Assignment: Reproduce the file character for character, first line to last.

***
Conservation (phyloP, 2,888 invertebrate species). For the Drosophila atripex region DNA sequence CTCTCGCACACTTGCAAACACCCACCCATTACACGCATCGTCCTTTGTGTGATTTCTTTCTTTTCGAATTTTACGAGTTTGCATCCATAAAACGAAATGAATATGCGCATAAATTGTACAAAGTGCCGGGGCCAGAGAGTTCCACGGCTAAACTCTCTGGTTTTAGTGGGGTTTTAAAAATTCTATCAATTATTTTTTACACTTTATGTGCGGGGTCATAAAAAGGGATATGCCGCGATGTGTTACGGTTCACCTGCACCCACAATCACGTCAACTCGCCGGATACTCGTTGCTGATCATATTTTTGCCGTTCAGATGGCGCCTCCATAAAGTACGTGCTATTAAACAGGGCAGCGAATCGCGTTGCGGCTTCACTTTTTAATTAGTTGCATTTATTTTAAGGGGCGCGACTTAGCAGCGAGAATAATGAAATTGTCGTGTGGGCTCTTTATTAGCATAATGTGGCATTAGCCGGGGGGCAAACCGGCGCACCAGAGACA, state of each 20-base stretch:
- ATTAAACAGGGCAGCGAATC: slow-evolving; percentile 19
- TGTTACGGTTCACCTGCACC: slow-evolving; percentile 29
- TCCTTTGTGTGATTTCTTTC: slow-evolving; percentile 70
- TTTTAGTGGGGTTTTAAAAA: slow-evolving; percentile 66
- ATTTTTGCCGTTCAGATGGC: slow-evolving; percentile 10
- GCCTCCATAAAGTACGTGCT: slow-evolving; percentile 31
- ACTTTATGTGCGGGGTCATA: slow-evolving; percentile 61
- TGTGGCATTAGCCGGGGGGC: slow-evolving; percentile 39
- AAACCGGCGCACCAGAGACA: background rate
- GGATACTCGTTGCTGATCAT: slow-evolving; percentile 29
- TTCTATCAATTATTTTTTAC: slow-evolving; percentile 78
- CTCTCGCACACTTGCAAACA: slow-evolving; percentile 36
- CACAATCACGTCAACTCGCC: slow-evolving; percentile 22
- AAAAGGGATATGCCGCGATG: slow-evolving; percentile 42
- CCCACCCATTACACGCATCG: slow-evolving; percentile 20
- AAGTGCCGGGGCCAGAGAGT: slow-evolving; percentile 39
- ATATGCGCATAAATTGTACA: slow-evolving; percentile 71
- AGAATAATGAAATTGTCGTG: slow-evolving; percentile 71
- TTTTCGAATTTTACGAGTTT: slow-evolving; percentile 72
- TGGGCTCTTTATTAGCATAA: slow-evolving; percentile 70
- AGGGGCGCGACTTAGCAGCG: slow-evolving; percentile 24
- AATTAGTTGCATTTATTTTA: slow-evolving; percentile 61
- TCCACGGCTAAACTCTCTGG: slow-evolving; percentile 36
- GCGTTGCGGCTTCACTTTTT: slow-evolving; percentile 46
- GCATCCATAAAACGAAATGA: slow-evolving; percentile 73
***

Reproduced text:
Conservation (phyloP, 2,888 invertebrate species). For the Drosophila atripex region DNA sequence CTCTCGCACACTTGCAAACACCCACCCATTACACGCATCGTCCTTTGTGTGATTTCTTTCTTTTCGAATTTTACGAGTTTGCATCCATAAAACGAAATGAATATGCGCATAAATTGTACAAAGTGCCGGGGCCAGAGAGTTCCACGGCTAAACTCTCTGGTTTTAGTGGGGTTTTAAAAATTCTATCAATTATTTTTTACACTTTATGTGCGGGGTCATAAAAAGGGATATGCCGCGATGTGTTACGGTTCACCTGCACCCACAATCACGTCAACTCGCCGGATACTCGTTGCTGATCATATTTTTGCCGTTCAGATGGCGCCTCCATAAAGTACGTGCTATTAAACAGGGCAGCGAATCGCGTTGCGGCTTCACTTTTTAATTAGTTGCATTTATTTTAAGGGGCGCGACTTAGCAGCGAGAATAATGAAATTGTCGTGTGGGCTCTTTATTAGCATAATGTGGCATTAGCCGGGGGGCAAACCGGCGCACCAGAGACA, state of each 20-base stretch:
- ATTAAACAGGGCAGCGAATC: slow-evolving; percentile 19
- TGTTACGGTTCACCTGCACC: slow-evolving; percentile 29
- TCCTTTGTGTGATTTCTTTC: slow-evolving; percentile 70
- TTTTAGTGGGGTTTTAAAAA: slow-evolving; percentile 66
- ATTTTTGCCGTTCAGATGGC: slow-evolving; percentile 10
- GCCTCCATAAAGTACGTGCT: slow-evolving; percentile 31
- ACTTTATGTGCGGGGTCATA: slow-evolving; percentile 61
- TGTGGCATTAGCCGGGGGGC: slow-evolving; percentile 39
- AAACCGGCGCACCAGAGACA: background rate
- GGATACTCGTTGCTGATCAT: slow-evolving; percentile 29
- TTCTATCAATTATTTTTTAC: slow-evolving; percentile 78
- CTCTCGCACACTTGCAAACA: slow-evolving; percentile 36
- CACAATCACGTCAACTCGCC: slow-evolving; percentile 22
- AAAAGGGATATGCCGCGATG: slow-evolving; percentile 42
- CCCACCCATTACACGCATCG: slow-evolving; percentile 20
- AAGTGCCGGGGCCAGAGAGT: slow-evolving; percentile 39
- ATATGCGCATAAATTGTACA: slow-evolving; percentile 71
- AGAATAATGAAATTGTCGTG: slow-evolving; percentile 71
- TTTTCGAATTTTACGAGTTT: slow-evolving; percentile 72
- TGGGCTCTTTATTAGCATAA: slow-evolving; percentile 70
- AGGGGCGCGACTTAGCAGCG: slow-evolving; percentile 24
- AATTAGTTGCATTTATTTTA: slow-evolving; percentile 61
- TCCACGGCTAAACTCTCTGG: slow-evolving; percentile 36
- GCGTTGCGGCTTCACTTTTT: slow-evolving; percentile 46
- GCATCCATAAAACGAAATGA: slow-evolving; percentile 73